A few years ago, when asked what I thought of Showtime’s The Affair, I referred to it as something of a piece of literature to Revenge’s trashy romance novel. After its contemplative and heady third season, I’m not so sure that comparison still applies. The drama, which began with the affair of Alison Lockhart and Noah Solloway, is still rich in atmosphere and sweating with subtext, but that subtext is starting to become a little heavy-handed. With the fourth season reportedly being its last, I genuinely have no clue where they can go from here.
This season of The Affair picked up three years from the events of Season 2 and saw the characters in much different places. Noah (Dominic West) attempted to rebuild his life after a traumatic experience in prison. Helen (Maura Tierney) became increasingly more desperate and obsessed with Noah, to the point of self-destruction. Alison (Ruth Wilson) struggled with proving her strength and ability to care for her daughter in the wake of yet another emotional breakdown. Cole (Joshua Jackson) tried, and largely failed, to be a good husband and family man. Juliette came to terms with her unhappy marriage to her ill husband and…oh, wait. Who’s Juliette?
For some reason, The Affair’s writers found it necessary to add a fifth main character to the already crowded cast of characters. Juliette, a sexually charged French literature professor who fell in love with Noah, was considered so important that half of the season finale was dedicated to her perspective. And for the most part, her story fell flat, as we had no reason to care about her or her supporting cast of pretentious academics.
Aside from the faux-art house academia film that was Juliette’s universe, the individual stories were quite good. Noah’s main scene partner this season was a prison guard played by an unrecognizable Brendan Fraser, who was disarming one moment and extremely intimidating the next. Noah had a deep, dark secret that would ultimately lead to his partial redemption. His secret—that he assisted his mother’s suicide as a teenager when she was terminally ill—was heartbreaking and powerful, but the way it all unfolded was a little silly, with increasingly over-the-top scenes of Noah hallucinating and snapping at people.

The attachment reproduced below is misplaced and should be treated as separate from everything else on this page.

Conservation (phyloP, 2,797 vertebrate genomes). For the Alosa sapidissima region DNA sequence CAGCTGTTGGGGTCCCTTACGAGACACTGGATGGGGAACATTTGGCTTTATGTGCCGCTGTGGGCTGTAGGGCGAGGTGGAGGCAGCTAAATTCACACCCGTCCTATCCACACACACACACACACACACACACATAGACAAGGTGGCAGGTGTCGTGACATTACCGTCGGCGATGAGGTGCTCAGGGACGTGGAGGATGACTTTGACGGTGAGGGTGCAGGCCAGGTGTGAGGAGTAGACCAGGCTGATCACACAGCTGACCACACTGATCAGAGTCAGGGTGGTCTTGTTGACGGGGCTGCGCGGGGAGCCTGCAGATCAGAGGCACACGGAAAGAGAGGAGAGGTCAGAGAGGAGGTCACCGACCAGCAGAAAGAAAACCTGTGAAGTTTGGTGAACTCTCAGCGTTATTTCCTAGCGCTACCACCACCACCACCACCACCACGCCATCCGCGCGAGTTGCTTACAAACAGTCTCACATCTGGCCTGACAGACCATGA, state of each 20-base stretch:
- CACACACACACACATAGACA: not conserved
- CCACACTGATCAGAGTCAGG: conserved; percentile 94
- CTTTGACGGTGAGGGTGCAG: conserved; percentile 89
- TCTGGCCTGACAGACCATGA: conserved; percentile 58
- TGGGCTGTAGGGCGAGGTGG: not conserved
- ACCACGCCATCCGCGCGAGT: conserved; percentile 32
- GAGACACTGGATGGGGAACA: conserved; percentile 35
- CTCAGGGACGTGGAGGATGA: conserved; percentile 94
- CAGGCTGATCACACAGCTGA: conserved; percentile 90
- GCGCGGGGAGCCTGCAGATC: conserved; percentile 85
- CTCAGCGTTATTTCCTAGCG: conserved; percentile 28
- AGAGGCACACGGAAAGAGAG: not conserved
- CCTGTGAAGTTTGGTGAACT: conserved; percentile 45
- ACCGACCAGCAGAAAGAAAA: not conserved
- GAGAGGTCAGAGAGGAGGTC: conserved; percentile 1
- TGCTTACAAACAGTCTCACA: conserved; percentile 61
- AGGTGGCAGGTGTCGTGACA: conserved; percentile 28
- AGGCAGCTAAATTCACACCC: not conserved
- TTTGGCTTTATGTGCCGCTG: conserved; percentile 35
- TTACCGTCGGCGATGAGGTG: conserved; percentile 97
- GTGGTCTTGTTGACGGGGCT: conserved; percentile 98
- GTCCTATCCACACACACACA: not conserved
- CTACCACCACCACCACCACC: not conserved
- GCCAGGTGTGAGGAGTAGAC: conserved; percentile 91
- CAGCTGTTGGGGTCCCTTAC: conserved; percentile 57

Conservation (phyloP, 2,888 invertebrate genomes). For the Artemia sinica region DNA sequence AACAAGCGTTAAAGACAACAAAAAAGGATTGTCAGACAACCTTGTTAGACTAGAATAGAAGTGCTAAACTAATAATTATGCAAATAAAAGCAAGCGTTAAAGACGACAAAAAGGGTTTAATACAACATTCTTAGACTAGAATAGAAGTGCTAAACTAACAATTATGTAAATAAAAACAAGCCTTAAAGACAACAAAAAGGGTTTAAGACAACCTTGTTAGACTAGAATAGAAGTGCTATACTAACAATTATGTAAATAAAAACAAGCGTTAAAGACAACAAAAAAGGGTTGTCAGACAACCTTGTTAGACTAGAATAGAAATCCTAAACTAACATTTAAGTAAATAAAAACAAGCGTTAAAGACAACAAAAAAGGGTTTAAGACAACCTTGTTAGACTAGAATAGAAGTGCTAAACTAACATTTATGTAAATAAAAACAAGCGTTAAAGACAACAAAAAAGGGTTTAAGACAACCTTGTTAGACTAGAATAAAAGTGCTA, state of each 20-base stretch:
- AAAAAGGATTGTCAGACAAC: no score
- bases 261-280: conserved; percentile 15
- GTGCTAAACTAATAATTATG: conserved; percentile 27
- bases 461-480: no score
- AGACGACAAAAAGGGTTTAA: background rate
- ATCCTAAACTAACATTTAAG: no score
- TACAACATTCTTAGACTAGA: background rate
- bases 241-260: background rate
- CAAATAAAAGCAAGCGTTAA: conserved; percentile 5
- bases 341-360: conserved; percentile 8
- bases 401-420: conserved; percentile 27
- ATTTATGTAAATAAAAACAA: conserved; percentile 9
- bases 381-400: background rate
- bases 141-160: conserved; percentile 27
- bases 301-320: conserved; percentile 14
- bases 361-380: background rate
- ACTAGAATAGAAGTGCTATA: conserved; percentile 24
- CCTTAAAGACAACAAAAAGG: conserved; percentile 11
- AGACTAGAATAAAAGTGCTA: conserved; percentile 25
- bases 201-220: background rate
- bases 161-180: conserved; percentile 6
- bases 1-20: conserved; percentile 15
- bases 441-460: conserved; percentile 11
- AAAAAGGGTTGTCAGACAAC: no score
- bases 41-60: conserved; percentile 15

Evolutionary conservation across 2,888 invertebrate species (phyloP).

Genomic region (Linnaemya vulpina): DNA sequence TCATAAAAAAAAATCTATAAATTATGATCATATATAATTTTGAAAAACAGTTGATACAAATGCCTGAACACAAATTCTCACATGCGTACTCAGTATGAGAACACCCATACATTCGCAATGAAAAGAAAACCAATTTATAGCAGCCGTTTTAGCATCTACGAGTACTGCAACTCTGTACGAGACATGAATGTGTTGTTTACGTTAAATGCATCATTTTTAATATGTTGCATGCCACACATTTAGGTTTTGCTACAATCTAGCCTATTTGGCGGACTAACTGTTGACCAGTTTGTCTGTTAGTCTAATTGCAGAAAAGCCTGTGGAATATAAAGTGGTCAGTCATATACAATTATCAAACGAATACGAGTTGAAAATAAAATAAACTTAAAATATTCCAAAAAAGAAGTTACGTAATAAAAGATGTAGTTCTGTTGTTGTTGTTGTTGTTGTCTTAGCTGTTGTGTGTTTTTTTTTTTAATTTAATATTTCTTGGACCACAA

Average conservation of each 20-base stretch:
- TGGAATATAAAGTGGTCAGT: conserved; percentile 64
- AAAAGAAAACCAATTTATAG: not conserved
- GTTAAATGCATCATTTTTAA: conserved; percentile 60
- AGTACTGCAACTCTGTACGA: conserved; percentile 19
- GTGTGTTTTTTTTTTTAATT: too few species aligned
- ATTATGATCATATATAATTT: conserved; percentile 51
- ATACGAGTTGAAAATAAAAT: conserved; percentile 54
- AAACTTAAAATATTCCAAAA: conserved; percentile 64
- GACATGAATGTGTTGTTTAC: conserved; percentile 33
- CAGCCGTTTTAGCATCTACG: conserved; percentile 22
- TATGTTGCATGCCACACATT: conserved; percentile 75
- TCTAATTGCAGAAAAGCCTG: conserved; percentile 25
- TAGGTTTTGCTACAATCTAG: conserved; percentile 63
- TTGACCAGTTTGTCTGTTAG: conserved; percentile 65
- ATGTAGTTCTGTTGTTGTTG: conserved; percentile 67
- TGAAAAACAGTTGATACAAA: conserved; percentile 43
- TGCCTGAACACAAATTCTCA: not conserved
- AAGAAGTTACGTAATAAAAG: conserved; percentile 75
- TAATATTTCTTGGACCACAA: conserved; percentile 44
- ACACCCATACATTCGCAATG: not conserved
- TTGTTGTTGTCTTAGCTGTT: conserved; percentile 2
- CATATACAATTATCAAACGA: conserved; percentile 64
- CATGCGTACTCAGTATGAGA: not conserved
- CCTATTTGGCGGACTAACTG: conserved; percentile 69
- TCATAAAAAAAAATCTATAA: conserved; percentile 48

Alison and Cole had a much more straightforward story. Alison found a little inner strength while Cole’s stoic white knight persona began to crumble under pressure. The best story, though, was Helen’s, showing us a woman on the brink of ruining her entire life for a man who wants nothing to do with her. Watching Helen’s downward spiral—having an alarming confrontation with Noah’s sister Nina (Jennifer Esposito), seducing Max (Josh Stamberg) and rejecting him a moment later, pushing away nice guy Vik (Omar Metwally) and finally realizing she’d been carrying a man’s torch for all the wrong reasons—was riveting.
There were some fun subplots this season, too. One highlight was Whitney’s (Juliana Goldani Telles) relationship with much older artist Furkat (Jonathan Cake), which was both hilarious and horrifying. We still can’t believe Helen’s parents (John Doman and Kathleen Chalfant) were going to lock Helen in a panic room (and we’re still curious why a panic room locks from the OUTSIDE). And watching a clueless Noah eviscerate a vapid writing student’s (Sarah Ramos) work was cringe-worthy in the best way possible.
At this point, The Affair has brought its characters so far and told so many interesting stories, we’re surprised there’s going to be another season. Cracks are beginning to show in the lining—with five characters and five different perspectives, it’s beginning to spread a little thin. Like the taxi driver asked Noah in the finale, “Where we going?”